In recent decades, as ideology and party partisanship have declined, major political parties in Australia, UK and the USA have tended to focus their attention on that growing group of notoriously fickle voters that are socially conservative, change resistant, uninterested in international news and ask only 'what can you do for me'?
These people have many descriptions: swinging voters, aspirationals, battlers, working families and more.
More grandly, we have had Clinton's 'triangulation' and Blair's 'third way' with their Australian equivalents like Howard's wedge on immigration and refugees and Rudd's New Leadership (which seems to be adding up to Howard lite with a few symbols and lower petrol and grocery prices).
Obama in the primaries seemed to hark back to a more idealistic time, i.e. the 1960s, the last time the world seemed 'fresh and bright', with his speeches which resonated with the echoes of Bobby Kennedy and Martin Luther King.
Now that he has the nomination wrapped up, there is growing concern that he will seek the safe harbour of business campaigning as usual. Two articles particularly caught my attention from Arianna Huffington and Paul Krugman.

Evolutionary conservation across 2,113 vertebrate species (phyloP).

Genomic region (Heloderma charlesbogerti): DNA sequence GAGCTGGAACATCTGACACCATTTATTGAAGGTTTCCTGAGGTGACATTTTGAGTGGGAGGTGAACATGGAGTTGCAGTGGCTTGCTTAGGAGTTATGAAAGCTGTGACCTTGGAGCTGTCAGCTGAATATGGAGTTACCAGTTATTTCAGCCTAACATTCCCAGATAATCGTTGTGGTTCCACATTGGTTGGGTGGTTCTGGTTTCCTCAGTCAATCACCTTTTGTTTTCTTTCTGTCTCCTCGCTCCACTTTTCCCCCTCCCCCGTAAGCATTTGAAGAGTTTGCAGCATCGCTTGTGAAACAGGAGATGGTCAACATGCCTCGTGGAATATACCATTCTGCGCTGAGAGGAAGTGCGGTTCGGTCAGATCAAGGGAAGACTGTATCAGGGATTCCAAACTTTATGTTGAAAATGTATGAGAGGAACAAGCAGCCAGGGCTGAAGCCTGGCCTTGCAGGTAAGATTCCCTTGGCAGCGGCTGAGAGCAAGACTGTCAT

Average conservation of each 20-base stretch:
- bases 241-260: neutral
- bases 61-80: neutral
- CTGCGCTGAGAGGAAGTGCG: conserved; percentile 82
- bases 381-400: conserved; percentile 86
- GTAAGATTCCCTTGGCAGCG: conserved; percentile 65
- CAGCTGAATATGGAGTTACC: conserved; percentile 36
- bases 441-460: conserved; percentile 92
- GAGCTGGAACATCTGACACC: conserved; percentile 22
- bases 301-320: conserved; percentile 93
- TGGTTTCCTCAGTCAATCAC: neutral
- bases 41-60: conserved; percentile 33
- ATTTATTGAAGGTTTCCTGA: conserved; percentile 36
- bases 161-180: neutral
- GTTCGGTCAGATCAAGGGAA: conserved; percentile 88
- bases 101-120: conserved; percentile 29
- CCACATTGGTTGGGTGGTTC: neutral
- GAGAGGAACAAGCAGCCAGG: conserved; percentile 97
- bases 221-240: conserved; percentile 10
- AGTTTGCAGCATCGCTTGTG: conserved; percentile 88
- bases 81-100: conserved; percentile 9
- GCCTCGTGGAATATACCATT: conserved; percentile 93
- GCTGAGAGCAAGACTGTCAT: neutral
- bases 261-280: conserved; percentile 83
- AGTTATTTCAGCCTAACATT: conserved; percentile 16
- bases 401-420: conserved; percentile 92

Huffington wrote on 2 July:
But, as we've seen, Barack Obama is not immune to the seductive call of the Conventional Wisdom sirens. And it's a call that's only going to get louder. He'll hear it from the chorus of pundits standing outside his window -- folks like The New Republic's Noam Scheiber, who today counseled Obama that being labeled a "typical politician" is a very good thing for him because it will assure wary voters that he won't do anything rash.
While a few days Krugman was warning about the re-emergence of some typical Republican tactics and urges Obama to hang tough against them:
The willingness of the McCain campaign to engage in these tactics, employing such tainted spokesmen, tells us that the campaign has decided to go negative — specifically, to apply the strategy Karl Rove used so effectively in 2002 and 2004 (but not so effectively in 2006), that of portraying Democrats as unpatriotic.
It would, of course, be absurd for Obama to abandon his real strengths (the capacity to inspire people in particular) and play some second rate game. What's more, he will win, as Krugman suggests, by focusing on two big issues. The republicans, including John McCain own an economy headed towards recession and a war that has been the biggest international relations disaster by the US since Vietnam. That's why even if McCain gets up, the republicans will still get wiped in the House and the Senate. In addition, I would say that Obama is on a real winner talking about universal health care, rising inequality and a middle-class that has been under consistent attack throughout the Bush years.
If Obama gets diverted by conventional political wisdom, or by the republicans' politics of diversion, he will sag in the polls. He needs to keep the momentum rolling, and believe in the change.